Texas is at the bottom of the list when it comes to funding mental health services.
When public health consultant Joseph Collins walks the streets of East Austin, he says he sees “a lot of suffering” from untreated mental illness.
The state spends more than $1 billion a year on mental health services, which is about $40 per person every year. The national average is $120. Collins says Texas isn’t doing enough.
"I think it results in increased incarceration, increased homelessness, families that are in crisis because they have someone that's mentally ill," Collins said. "We're saving nickles and dimes and were paying for it in other areas."
Last year, the Department of State Health Services estimated almost half a million Texans had serious and persistent mental health problems.
The department was only able to help 30 percent, leaving 10,000 people on the waiting list for ongoing community health services last year.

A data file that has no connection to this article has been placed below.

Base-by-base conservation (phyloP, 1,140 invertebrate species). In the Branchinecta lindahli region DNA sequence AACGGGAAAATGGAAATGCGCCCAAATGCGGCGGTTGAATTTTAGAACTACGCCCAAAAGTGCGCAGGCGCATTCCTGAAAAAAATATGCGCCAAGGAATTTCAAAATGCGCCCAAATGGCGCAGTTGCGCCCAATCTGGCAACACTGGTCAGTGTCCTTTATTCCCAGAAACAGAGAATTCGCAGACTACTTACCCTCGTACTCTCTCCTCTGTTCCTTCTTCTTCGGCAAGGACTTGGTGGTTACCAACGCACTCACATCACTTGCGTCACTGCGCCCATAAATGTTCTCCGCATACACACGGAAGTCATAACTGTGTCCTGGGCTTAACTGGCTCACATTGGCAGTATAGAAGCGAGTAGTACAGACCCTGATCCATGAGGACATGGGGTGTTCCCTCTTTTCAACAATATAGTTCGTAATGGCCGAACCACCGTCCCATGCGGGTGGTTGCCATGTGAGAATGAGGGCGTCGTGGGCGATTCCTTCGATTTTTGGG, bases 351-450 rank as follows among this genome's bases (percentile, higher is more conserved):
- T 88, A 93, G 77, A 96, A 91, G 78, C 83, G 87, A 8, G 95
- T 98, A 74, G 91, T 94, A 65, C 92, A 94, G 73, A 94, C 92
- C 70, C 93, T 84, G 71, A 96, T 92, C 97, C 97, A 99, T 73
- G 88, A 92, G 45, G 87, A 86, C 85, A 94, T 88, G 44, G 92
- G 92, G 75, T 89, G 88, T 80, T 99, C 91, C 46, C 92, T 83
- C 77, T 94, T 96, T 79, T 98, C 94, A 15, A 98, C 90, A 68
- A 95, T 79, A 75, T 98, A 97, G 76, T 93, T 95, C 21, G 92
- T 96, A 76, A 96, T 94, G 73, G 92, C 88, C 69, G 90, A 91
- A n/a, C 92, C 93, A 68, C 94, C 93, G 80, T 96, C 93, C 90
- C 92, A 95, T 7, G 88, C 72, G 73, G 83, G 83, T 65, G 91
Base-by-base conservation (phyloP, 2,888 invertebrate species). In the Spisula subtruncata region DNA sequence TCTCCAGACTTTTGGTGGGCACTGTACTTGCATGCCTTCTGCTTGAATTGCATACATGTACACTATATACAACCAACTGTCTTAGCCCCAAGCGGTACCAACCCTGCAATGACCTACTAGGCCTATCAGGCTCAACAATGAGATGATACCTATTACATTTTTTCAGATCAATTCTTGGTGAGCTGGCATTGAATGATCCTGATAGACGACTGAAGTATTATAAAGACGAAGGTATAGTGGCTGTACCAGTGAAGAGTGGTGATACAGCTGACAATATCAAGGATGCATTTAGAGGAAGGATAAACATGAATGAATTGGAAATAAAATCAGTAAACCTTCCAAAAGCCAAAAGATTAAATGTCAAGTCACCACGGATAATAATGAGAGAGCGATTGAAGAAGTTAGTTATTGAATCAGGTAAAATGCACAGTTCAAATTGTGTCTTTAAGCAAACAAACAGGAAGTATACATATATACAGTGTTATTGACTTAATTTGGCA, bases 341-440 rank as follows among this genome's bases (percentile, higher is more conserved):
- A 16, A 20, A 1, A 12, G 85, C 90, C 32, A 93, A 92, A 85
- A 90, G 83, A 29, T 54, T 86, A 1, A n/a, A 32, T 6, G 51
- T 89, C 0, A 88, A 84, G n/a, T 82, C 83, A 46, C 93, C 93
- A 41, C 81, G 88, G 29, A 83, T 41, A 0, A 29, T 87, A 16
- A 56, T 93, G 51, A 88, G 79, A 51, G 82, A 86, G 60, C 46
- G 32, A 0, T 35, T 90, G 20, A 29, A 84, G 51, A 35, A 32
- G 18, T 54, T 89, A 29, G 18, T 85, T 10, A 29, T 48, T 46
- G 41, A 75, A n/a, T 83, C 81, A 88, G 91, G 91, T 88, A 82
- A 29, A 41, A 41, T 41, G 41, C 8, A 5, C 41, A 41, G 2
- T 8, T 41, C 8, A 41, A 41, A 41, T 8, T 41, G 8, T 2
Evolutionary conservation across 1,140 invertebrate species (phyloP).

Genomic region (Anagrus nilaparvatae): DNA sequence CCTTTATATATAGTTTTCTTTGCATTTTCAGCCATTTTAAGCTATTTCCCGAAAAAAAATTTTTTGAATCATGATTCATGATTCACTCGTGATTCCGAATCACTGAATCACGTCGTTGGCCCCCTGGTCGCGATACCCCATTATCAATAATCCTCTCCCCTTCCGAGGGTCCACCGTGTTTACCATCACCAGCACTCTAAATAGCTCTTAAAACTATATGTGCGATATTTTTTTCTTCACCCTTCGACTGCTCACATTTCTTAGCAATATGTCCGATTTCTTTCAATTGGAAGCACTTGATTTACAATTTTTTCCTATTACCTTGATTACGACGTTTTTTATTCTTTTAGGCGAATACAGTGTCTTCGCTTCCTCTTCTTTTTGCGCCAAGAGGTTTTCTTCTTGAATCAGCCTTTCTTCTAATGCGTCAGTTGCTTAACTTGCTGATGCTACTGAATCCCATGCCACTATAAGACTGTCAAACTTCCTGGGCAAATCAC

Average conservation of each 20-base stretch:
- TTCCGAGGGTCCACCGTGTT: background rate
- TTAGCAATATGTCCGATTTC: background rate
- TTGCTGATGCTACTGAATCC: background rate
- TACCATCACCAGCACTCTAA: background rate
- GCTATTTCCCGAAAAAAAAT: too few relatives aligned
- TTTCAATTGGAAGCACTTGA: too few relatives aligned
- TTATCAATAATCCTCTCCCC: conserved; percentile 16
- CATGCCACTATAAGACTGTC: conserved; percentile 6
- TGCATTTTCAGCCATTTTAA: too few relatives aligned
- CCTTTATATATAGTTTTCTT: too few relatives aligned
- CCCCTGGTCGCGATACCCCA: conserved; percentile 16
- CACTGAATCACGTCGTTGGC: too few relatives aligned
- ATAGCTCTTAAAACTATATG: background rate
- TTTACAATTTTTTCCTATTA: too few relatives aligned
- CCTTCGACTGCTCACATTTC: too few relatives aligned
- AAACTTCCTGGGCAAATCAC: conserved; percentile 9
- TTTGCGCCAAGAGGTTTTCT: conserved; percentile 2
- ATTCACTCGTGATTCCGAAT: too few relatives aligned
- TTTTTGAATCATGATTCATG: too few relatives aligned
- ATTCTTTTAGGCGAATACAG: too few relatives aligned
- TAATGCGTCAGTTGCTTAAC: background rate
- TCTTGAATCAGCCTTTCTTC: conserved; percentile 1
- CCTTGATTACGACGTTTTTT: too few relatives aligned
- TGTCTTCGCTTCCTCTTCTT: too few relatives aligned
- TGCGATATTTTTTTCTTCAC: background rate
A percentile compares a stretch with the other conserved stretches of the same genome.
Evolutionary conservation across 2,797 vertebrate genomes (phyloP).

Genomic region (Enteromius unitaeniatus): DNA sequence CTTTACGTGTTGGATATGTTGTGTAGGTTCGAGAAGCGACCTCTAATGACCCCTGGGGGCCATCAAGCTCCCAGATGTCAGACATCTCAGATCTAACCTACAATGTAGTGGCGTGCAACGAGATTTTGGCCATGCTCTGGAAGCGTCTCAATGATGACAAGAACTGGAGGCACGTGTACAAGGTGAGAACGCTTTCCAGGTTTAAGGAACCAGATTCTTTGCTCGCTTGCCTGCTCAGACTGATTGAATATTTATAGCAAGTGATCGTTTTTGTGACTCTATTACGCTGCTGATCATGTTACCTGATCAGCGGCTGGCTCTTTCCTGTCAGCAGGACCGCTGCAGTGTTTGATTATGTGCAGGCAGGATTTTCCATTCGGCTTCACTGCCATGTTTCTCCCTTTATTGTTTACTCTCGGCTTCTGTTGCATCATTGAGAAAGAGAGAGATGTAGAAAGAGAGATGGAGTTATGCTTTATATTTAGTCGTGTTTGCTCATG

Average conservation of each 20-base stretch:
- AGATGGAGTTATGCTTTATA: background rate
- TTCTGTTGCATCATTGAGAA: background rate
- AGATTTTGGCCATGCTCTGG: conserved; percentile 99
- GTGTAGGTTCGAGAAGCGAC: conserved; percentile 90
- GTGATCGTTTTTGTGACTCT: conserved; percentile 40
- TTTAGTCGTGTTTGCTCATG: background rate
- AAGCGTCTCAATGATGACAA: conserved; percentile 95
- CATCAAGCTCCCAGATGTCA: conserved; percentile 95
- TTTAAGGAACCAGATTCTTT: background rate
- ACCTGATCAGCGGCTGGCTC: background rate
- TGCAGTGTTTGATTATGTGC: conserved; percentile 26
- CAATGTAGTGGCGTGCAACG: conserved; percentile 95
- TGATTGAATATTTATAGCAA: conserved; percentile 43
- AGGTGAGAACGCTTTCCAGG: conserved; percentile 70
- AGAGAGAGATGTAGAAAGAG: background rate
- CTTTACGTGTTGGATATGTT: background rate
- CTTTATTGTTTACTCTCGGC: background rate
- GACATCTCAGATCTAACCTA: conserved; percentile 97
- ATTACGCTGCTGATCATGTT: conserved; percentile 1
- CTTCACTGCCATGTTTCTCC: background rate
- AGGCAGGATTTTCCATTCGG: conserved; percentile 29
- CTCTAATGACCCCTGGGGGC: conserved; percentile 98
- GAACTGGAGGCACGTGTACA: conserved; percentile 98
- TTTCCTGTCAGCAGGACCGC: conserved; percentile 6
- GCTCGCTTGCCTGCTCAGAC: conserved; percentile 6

State Rep. Elliott Naishtat worries about looming budget cuts next legislative session.
"We need 80 million more just to deal with the waiting list issue. The governor directed every state agency to cut its requests by 10 percent, so you see there's a potential problem there," he said.
Naishtat and community activists say putting more money towards mental health services will save taxpayers money in the long run.
"Thousands and thousands of people with persistent and serious mental health issues will end up on the streets where many of them are or in prison," he said.